Hirshfield has written seven acclaimed poetry collections including the book Nine Gates: Entering the Mind of Poetry which may possibly be the best book ever written about reading and writing this art form, and a co-translation of Japanese poetry entitled The Ink-Dark Moon: Love Poems by Ono no Komachi and Izumi Shikibu, Women of the Ancient Court of Japan. It was the latter book that Linda J. Chase had with her while researching music in Japan when she experienced the destruction of the March, 2011 earthquake. The book became central to her life and led to this evening of music and poetry--an event part of the Contemporary Improvisation program at NEC. Founded in 1972, the program provides students with the chance to "broaden their musical palettes and develop unique voices as composer/performer/improvisers."
The night's performance interwove Hirshfield’s readings with piano, flute, cello, violin, percussion, and voice. I am a "word person," so her poems invited me into the music, and I suspect the same was true for "music people," who were invited into the poetry by musicians and singers. Chase and Hirshfield had met only that morning, and while this was not meant to be a rehearsed and polished performance, all the performers worked well with, and seemed to be enjoying one another.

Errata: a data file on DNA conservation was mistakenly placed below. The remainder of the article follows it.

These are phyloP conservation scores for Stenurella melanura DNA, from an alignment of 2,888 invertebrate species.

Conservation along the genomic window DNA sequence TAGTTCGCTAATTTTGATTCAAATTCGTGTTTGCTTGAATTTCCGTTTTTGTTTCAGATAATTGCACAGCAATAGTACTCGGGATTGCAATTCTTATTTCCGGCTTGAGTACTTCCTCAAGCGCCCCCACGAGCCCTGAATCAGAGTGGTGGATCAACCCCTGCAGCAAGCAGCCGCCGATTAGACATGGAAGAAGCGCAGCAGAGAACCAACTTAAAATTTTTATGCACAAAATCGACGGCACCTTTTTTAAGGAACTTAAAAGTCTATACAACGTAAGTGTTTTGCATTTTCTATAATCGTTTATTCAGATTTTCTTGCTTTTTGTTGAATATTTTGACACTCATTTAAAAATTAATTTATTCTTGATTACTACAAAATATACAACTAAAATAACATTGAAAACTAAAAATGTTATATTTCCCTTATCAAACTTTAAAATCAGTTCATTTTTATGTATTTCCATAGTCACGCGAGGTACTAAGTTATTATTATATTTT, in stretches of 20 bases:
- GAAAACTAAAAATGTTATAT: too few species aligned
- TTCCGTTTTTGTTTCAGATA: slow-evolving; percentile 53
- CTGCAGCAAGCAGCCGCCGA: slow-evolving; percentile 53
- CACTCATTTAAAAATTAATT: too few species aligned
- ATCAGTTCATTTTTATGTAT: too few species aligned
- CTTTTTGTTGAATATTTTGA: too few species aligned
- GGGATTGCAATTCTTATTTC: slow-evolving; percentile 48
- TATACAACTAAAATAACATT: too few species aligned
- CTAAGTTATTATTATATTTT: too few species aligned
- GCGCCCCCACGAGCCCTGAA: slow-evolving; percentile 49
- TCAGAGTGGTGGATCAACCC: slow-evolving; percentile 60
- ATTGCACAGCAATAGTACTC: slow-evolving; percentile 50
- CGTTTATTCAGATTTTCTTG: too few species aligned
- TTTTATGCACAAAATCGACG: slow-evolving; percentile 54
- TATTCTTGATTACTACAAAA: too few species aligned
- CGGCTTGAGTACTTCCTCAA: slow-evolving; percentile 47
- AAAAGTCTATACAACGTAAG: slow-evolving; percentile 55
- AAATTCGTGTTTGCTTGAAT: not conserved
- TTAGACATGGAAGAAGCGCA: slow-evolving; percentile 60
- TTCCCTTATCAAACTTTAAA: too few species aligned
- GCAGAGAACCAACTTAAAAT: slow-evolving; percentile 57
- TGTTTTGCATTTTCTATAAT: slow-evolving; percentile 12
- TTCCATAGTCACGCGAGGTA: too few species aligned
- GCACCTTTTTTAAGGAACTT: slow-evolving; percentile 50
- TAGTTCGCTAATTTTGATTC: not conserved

Creative and moving moments punctuated the evening. The percussionist played on and in large bowls of water to make sound for one of the poems. One performer was added last minute because the event's organizers discovered he had translated Hirshfield’s work into Farsi, which he recited while accompanying himself on the oud.
One piece included a slideshow of the Japanese landscape in all its beauty before the earthquake and after the 2011 devastation. The wordless expressions of pain by the singers and Hirshfield’s translations of delicate poems about loss brought me to tears. It was a tremendous evening of collaboration and creativity.
There are many Contemporary Improvisation events at NEC this fall, including jazz and acoustic programs, a World Barn Dance, and the multi-media "Brando Noir." For the schedule and information, click here.
Photo: Ono no Komachi washing the book during the poetry competition (1859) by Utagawa Kunisada, From the NEC web site.